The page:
KT Urban’s Greyhound Downtown San Jose Mixed-Use Project Moves Forward

San Jose KT Urban C2K Architecture Greyhound Bus Station Silvery Towers Condominiums San Jose Downtown Association Commercial Residential

greyhoundstation

By Jacob Bourne

On September 6 a public scoping meeting was held at San Jose City Hall as part of the environmental review process for a proposed mixed-use project at 70 South Almaden Avenue. Developer KT Urban seeks to build two residential towers over ground floor retail at the site of the Greyhound Bus Station. The project is poised to not only become an iconic landmark for the Downtown skyline, but also stimulate a largely inactive part of the neighborhood.

[contextly_sidebar id=”3oFQWczFeDzjjdlEaHYgb7sWf55ruSWP”]“To date Silvery Towers is the largest Downtown development, but this will eclipse it as the largest,” said Scott Knies, executive director, San Jose Downtown Association. “It’s a key block. The site is really interesting in terms of where the Downtown is moving. KT Urban is our most prolific Downtown developer; they have a proven track record developing Downtown. I can’t imagine a better development to take over the site.”

If the project receives approval, the Greyhound Station, a single-story commercial building and surface parking lot would be demolished on the 1.74-acre site to make way for the construction of a 23-story north tower and a 24-story south tower. The structures will be 242 and 252 feet respectively, and offer a total of 781 for-sale housing units. The residences will be a range of studio to three-bedrooms but may also feature an extra-small studio floor plan depending on the outcome of a market study.

Building amenities include a package concierge service in response to increased use of e-commerce. The service is automated so residents will receive alerts such as text messages regarding the status of deliveries. The third level will feature a planted community deck with fitness spaces and lounge areas. A sky deck on the upper floors will give residents benefits similar to a roof deck but will save about $150,000 in the costs necessary to build additional stair and elevator access to the actual roof.

The ground floor retail will front South Almaden Avenue and Post Street for a total of 20,000 square feet of leasable space. The first and second levels will provide parking that’s hidden from street view above two additional levels of subterranean parking totaling 786 spaces. Current plans don’t incorporate parking spaces devoted to retail uses. The ground floor will also feature 195 bicycle parking spaces including a bike salon providing repair and cleaning functions. A dog washing station may be added to the space at a later date.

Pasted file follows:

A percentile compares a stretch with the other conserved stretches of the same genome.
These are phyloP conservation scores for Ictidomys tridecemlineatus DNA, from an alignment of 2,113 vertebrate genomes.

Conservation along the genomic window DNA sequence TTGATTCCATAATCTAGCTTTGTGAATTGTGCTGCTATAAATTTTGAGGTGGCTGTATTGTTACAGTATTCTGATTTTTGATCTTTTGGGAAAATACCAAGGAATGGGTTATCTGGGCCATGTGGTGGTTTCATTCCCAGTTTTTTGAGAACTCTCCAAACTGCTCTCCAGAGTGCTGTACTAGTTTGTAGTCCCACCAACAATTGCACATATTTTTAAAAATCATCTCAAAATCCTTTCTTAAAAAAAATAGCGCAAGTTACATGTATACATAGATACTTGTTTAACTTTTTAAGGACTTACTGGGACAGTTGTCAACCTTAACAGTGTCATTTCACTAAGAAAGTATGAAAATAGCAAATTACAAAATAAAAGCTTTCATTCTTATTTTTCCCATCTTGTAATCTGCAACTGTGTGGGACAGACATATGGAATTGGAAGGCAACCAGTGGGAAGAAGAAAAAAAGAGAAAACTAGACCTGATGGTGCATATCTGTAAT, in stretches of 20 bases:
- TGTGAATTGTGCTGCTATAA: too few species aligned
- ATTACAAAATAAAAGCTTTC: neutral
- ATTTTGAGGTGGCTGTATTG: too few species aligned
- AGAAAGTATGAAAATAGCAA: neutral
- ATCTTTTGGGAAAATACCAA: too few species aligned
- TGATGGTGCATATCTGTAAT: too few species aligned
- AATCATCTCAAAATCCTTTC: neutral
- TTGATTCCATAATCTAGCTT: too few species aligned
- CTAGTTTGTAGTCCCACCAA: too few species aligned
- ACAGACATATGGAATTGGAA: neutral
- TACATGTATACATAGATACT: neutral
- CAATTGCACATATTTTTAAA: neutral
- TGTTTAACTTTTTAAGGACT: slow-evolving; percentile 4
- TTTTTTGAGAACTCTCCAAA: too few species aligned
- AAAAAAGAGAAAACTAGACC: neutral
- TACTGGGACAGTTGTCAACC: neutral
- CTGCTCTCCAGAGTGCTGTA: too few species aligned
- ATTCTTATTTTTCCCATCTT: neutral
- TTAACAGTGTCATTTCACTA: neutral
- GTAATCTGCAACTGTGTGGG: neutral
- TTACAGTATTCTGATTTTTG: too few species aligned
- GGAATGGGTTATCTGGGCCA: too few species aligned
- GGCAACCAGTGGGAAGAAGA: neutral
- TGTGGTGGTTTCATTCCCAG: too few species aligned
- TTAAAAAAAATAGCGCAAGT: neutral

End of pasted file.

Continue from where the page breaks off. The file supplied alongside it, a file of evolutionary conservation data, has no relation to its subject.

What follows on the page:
Kevin Sauser, principal at C2K Architecture, is working on the project and described the design as a “modern unitized facade system.” The towers will feature a series of L-shaped and C-shaped framing elements to break the exterior down into smaller masses. Vision glass will be utilized on the ground floor to highlight retail offerings. Though businesses haven’t been identified, the commercial space will cater to residents and people working in the area, rather than destination retail. A mix of cafes, restaurants, a drugstore, and dry cleaners are anticipated, and according to Knies, will create continuity with a walkable shopping district further down on Post Street.

“It’ll add over 700 units — it’s like an instant neighborhood,” expressed Knies. “It’s the opposite of dense right now. With this development people will be walking down the street with their dogs, visiting restaurants and walking to work. It will dramatically change this segment of Downtown. This is a developer that’s performing. We want to see this get done.”

“It’s the largest residential project in the Downtown core right now,” said Sauser. “It’ll help reinvigorate a section of Downtown that’s struggling with underutilization. It will draw residents to help create a vibrant Downtown.”

The project’s preliminary design review has been completed and the CEQA process is in progress including prerequisites such as the scoping meeting. The public comment period for the environmental review ends on September 23. Pending entitlements and full approval, Sauser expects the project to be three years away from completion.